Let's look at two more arguments separately. The first of the two arguments begins with DS and defines a data set named loadavg. Note that the options for this data set are separated by colons. The GAUGE keyword says that when the data is read, it will be written to the database as is (unaltered). The 120 is the timeout in seconds to wait for data to be written to the database. If the data isn't written to the database within that window, zeros will be written to the database to indicate an error in the data feed. The 0 and 10000 are the minimum and maximum values that can be written to the database. The argument beginning with RRA defines the round-robin archive value. This defines how many values can be stored in the database and how long they'll be stored. The MAX indicates that the variable contains one value and shouldn't be modified in any way. The 0.5 indicates the initial resolution value. This is a standard value and shouldn't be changed. The 1 identifies how many steps should be averaged when storing a final value. In this case, there is one step value per value stored in the database. The final argument, 1440, is how many steps will be stored in the database. Since the step length is 60 seconds, this configuration will provide 25 hours of data to be stored in the database.

Now that the data is initialized, you can capture and store it in the database. To maintain accurate periodic data collection, it's best to create a crontab entry and have the data be collected at a desired interval. For this example, you would have the cron job run every minute. To collect data and put it in the database, use the following command:

rrdtool update loadavg_db.rrd --template loadavg N:$(cat
 ↪/proc/loadavg | sed 's/^\([0-9\.]\+\) .*$/\1/g')

To perform the data collection, the update argument along with the database name was used. The --template argument allows you to specify the variable name to populate with data. This is the same loadavg variable that was defined when the database was initialized. The N argument defines the data to be put into the loadavg variable. In this case, the result of the command substitution will be put into the database, which will be the five-minute load average. This command could be placed in the crontab for minute-by-minute execution. The crotab entry would look like this:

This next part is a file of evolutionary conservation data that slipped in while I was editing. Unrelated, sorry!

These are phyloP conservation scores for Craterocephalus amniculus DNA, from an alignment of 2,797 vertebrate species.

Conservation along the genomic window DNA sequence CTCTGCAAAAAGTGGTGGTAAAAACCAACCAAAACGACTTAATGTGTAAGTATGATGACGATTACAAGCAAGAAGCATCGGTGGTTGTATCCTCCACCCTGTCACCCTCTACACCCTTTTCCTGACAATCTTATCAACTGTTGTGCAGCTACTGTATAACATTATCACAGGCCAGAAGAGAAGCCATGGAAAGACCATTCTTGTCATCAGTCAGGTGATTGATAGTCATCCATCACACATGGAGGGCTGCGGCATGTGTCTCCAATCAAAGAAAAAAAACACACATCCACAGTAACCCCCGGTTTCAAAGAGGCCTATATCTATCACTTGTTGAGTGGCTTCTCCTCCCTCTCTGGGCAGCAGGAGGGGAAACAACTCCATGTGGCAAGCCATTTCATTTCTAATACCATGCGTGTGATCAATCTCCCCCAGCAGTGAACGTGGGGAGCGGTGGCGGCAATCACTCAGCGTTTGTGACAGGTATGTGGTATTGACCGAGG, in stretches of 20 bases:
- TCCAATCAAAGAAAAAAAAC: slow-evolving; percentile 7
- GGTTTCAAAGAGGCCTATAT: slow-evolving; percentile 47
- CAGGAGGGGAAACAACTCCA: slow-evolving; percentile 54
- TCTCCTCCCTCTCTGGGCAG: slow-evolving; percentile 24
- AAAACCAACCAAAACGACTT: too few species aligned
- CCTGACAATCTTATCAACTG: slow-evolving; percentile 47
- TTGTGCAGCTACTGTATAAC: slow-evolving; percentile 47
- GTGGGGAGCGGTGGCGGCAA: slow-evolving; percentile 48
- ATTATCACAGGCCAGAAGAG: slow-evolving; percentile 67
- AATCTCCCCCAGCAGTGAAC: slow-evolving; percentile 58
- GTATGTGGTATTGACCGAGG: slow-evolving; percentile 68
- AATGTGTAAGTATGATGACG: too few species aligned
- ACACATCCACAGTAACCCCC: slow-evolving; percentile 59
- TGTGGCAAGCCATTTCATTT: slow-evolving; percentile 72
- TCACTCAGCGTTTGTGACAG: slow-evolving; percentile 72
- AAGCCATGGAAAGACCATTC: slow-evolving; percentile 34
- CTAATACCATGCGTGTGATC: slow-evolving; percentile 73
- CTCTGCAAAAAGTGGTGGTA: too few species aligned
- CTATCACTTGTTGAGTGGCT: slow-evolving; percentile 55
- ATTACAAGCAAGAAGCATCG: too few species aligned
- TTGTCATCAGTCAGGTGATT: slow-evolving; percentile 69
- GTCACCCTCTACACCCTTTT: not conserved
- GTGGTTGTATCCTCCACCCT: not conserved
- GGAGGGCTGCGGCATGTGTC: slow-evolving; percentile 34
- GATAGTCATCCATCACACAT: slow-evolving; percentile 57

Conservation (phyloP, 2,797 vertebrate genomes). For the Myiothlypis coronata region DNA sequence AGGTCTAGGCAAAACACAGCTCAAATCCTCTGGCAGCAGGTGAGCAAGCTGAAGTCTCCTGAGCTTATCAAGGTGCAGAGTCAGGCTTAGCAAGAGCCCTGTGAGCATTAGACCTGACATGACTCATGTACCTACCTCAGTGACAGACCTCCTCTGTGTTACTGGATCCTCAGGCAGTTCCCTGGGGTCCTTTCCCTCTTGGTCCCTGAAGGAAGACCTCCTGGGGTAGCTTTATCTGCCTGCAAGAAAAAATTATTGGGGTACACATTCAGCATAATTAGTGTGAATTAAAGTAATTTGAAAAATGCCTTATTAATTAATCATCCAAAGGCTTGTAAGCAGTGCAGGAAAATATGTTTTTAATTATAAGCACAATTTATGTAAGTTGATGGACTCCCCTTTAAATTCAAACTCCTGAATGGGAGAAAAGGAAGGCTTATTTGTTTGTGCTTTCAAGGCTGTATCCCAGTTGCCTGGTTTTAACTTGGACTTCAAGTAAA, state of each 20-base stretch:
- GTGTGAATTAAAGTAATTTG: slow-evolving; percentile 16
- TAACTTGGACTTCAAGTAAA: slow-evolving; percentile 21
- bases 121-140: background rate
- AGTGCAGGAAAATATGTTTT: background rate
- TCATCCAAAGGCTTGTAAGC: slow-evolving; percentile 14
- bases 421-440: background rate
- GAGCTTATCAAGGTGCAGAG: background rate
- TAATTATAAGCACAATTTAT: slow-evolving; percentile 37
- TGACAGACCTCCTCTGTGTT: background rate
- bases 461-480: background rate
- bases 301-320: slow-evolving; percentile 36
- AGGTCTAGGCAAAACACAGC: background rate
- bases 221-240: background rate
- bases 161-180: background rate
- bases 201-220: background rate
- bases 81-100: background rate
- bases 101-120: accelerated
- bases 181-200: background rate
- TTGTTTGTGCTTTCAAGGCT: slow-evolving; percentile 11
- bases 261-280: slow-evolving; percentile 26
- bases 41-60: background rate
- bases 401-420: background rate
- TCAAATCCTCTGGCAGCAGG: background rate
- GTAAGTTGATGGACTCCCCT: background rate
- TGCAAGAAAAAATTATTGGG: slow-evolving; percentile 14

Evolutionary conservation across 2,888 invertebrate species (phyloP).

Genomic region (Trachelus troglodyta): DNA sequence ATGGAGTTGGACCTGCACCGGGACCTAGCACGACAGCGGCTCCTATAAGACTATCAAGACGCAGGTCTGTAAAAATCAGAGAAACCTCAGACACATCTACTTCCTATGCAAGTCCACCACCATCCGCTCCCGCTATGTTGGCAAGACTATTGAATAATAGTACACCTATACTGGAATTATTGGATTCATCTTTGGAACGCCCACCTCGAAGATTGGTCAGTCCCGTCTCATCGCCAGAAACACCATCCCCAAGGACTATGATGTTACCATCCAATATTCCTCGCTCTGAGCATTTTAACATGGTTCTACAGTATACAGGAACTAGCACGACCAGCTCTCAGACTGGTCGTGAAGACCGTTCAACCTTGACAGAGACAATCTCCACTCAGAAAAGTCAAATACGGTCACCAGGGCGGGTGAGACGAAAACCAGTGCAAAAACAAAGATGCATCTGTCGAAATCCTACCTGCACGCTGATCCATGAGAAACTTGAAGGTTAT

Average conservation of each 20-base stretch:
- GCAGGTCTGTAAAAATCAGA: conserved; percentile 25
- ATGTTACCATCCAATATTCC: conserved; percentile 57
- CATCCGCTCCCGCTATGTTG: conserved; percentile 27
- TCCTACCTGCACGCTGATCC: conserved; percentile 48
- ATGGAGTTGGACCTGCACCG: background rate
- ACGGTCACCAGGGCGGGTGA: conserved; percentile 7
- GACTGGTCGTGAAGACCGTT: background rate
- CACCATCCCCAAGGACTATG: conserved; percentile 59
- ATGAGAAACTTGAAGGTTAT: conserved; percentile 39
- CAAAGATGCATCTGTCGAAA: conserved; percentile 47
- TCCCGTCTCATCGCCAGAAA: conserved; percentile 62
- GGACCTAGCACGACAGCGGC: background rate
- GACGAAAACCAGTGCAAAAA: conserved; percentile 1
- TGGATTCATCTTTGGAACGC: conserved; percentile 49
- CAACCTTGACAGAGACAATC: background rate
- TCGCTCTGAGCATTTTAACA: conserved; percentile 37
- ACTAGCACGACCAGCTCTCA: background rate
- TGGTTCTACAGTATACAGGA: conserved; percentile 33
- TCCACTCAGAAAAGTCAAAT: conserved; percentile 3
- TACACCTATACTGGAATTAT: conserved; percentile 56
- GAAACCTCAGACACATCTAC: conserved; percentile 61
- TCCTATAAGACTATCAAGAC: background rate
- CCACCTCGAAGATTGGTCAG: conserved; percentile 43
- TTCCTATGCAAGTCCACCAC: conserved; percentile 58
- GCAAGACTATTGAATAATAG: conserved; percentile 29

* * * * * /path/to/

Since all of the time fields contain asterisks, the specified script will run every minute. Once the database has been populated, you can render a graph with the following command:

rrdtool graph loadavg_graph-$(date +"%m-%d-%Y").png \
-w 785 -h 120 -a PNG \
--slope-mode \
--start -86400 --end now \
--font DEFAULT:7: \
--title "5-minute load average" \
--watermark "`date`" \
--vertical-label "load average" \
--lower-limit 0 \
--right-axis 1:0 \
--x-grid MINUTE:10:HOUR:1:MINUTE:120:0:%R \
--alt-y-grid --rigid \
DEF:loadaverage=loadavg_db.rrd:loadavg:MAX \
LINE1:loadaverage#0000FF:"load" \
GPRINT:loadaverage:LAST:"Cur\: %5.2lf" \
GPRINT:loadaverage:AVERAGE:"Avg\: %5.2lf" \
GPRINT:loadaverage:MAX:"Max\: %5.2lf" \
GPRINT:loadaverage:MIN:"Min\: %5.2lf\t\t\t"

The first line calls the RRDtool graph function along with the filename of the image to create. In this instance, the image filename will contain the current date. All of the arguments beginning with -- set up the look and feel of the graph, including labels, axis configuration, image format and the time frame from which to pull the data. For detailed information on these arguments, see the RRDtool documentation.

The line beginning with DEF:loadaverage defines a graph variable named loadaverage, which will have the values from the loadavg variable you created in the database. The line beginning with LINE specifies the color of the graph line and the label to use in the legend. The GPRINT lines indicate various statistic details to be printed at the bottom of the graph. In this case, the last recorded value and the average, minimum and maximum values during the time frame will be displayed. Note that the %5.2lf specifies the value to be printed as a floating-point number with up to five digits to the left of the decimal point and two digits to the right.

For ease of capturing daily graphs, you also could add this command to the crontab to run daily with the following entry:

0 0 * * * /path/to/

This will run the graph script every day at midnight. The images may now be placed in a folder that is accessible via a browser for easy viewing.

Although many monitoring solutions exist that provide robust graphical UIs, these solutions provide basic monitoring and trending functionality while using a minimum of system resources and providing a basic framework for disseminating the data collected.


Andy Carlson has worked in IT for the past 15 years doing networking and server administration along with occasional coding. He is thankful to have chosen a career that he loves, grows in and learns from. He currently resides in Cincinnati, Ohio, with his wife, three daughters and his son. His family is currently in the process of adopting two children internationally. He enjoys playing the guitar, coding, and spending time with family and friends.